Aortic valve stenosis (AVS) is a progressive fibrotic disease that is caused by thickening and stiffening of valve leaflets. At the cellular level, quiescent valve interstitial cells (qVICs) activate to myofibroblasts (aVICs) that persist within the valve tissue. Given the persistence of myofibroblasts in AVS, epigenetic mechanisms have been implicated. Here, we studied changes that occur in VICs during myofibroblast activation by using a hydrogel matrix to recapitulate different stiffnesses in the valve leaflet during fibrosis. We first compared the chromatin landscape of qVICs cultured on soft hydrogels and aVICs cultured on stiff hydrogels, representing the native and diseased phenotypes respectively. Using assay for transposase-accessible chromatin sequencing (ATAC-Seq), we found that open chromatin regions in aVICs were enriched for transcription factor binding motifs associated with mechanosensing pathways compared to qVICs. Next, we used RNA-Seq to show that the open chromatin regions in aVICs correlated with pro-fibrotic gene expression, as aVICs expressed higher levels of contractile fiber genes, including myofibroblast markers such as alpha smooth muscle actin (αSMA), compared to qVICs. In contrast, chromatin remodeling genes were downregulated in aVICs compared to qVICs, indicating qVICs may be protected from myofibroblast activation through epigenetic mechanisms. Small molecule inhibition of one of these remodelers, CREB Binding Protein (CREBBP), prevented qVICs from activating to aVICs. Notably, CREBBP is more abundant in valves from healthy patients compared to fibrotic valves. Our findings reveal the role of mechanical regulation in chromatin remodeling during VIC activation and quiescence and highlight one potential therapeutic target for treating AVS.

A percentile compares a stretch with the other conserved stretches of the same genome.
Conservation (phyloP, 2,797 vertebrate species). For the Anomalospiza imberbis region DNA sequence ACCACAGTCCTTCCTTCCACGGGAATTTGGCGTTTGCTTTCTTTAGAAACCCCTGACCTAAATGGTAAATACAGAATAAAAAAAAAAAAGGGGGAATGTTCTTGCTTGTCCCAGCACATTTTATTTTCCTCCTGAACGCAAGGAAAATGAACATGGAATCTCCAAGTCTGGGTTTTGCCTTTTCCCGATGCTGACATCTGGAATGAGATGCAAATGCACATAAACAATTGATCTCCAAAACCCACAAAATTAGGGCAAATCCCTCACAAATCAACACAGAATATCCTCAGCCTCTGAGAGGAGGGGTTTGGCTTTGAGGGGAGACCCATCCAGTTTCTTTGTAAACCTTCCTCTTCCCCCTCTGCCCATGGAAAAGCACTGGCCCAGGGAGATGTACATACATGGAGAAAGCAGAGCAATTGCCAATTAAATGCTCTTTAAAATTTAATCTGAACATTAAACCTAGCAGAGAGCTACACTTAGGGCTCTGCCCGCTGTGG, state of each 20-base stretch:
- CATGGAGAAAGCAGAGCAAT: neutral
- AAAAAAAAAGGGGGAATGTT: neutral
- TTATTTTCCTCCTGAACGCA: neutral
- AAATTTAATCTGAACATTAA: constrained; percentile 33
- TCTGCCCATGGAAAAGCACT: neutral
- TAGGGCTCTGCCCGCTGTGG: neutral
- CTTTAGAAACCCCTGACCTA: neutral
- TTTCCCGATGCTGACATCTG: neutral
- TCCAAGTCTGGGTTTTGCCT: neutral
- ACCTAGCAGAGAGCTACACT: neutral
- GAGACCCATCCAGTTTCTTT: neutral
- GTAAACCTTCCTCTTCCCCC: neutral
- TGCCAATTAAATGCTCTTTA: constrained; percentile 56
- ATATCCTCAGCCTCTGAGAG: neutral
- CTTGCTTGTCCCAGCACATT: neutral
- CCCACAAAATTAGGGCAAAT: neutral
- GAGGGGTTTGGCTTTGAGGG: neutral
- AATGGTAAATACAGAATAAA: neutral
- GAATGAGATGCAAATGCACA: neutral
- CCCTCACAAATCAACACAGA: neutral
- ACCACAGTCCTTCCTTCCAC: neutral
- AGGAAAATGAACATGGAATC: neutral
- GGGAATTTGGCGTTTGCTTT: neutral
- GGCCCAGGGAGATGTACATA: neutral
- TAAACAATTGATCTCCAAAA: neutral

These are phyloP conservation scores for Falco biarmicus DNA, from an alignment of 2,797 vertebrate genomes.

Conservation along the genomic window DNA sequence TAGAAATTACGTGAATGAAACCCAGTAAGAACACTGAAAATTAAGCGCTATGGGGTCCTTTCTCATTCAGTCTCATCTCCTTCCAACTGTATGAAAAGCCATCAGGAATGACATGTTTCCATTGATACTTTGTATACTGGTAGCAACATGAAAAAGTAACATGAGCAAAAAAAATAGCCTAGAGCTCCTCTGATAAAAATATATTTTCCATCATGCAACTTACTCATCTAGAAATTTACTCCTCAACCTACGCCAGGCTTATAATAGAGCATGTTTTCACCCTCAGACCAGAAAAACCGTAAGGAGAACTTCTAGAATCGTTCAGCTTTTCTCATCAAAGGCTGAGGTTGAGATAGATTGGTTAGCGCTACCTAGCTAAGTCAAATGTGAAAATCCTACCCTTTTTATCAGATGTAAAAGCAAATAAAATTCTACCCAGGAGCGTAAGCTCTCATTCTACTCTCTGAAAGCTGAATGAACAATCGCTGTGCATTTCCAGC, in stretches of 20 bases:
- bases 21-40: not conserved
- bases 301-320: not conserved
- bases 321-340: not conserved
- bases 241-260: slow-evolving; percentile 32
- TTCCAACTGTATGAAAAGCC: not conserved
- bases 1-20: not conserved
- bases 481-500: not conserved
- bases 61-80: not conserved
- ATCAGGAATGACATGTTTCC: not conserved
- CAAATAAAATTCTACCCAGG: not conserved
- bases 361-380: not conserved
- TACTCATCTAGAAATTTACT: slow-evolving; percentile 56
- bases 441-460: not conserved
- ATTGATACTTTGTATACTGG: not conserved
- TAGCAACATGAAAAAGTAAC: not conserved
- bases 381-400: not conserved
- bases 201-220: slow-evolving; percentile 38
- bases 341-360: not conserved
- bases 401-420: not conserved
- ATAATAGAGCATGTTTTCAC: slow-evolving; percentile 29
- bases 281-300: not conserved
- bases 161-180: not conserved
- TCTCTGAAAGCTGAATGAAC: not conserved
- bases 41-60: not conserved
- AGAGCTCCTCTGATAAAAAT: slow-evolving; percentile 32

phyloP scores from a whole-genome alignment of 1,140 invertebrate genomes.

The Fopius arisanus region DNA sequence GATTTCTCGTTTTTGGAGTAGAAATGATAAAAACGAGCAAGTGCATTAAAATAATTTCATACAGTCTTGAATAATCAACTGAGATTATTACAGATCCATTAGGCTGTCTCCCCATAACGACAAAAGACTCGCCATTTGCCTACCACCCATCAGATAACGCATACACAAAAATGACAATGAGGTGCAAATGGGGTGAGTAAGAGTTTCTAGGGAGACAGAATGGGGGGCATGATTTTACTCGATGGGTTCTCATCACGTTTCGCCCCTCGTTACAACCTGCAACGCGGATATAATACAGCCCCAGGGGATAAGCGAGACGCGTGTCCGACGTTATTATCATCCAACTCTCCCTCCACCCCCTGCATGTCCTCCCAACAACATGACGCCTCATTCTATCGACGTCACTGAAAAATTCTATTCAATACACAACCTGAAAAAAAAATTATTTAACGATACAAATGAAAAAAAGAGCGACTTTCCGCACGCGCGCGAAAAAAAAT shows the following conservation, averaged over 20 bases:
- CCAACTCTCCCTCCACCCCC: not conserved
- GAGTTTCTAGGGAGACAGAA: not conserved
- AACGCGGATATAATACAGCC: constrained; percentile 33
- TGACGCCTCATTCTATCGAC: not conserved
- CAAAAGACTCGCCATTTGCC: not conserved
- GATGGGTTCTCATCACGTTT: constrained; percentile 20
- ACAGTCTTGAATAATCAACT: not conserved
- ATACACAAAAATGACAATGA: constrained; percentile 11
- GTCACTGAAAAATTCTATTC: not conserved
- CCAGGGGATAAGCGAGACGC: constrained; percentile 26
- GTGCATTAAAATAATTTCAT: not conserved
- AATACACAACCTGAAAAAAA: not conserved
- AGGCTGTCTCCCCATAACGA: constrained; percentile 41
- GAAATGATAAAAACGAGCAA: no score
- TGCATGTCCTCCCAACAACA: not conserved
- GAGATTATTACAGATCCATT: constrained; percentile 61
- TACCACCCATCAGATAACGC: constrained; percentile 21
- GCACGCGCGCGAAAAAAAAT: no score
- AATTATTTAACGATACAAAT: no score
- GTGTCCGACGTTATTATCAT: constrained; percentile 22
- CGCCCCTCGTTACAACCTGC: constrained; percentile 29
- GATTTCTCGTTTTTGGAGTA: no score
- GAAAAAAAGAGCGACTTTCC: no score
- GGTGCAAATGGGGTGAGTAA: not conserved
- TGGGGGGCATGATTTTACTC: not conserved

Keywords: ATAC‐Seq; RNA‐Seq; epigenetics; hydrogels; myofibroblasts; valve interstitial cells.
© 2022 The Authors. Bioengineering & Translational Medicine published by Wiley Periodicals LLC on behalf of American Institute of Chemical Engineers.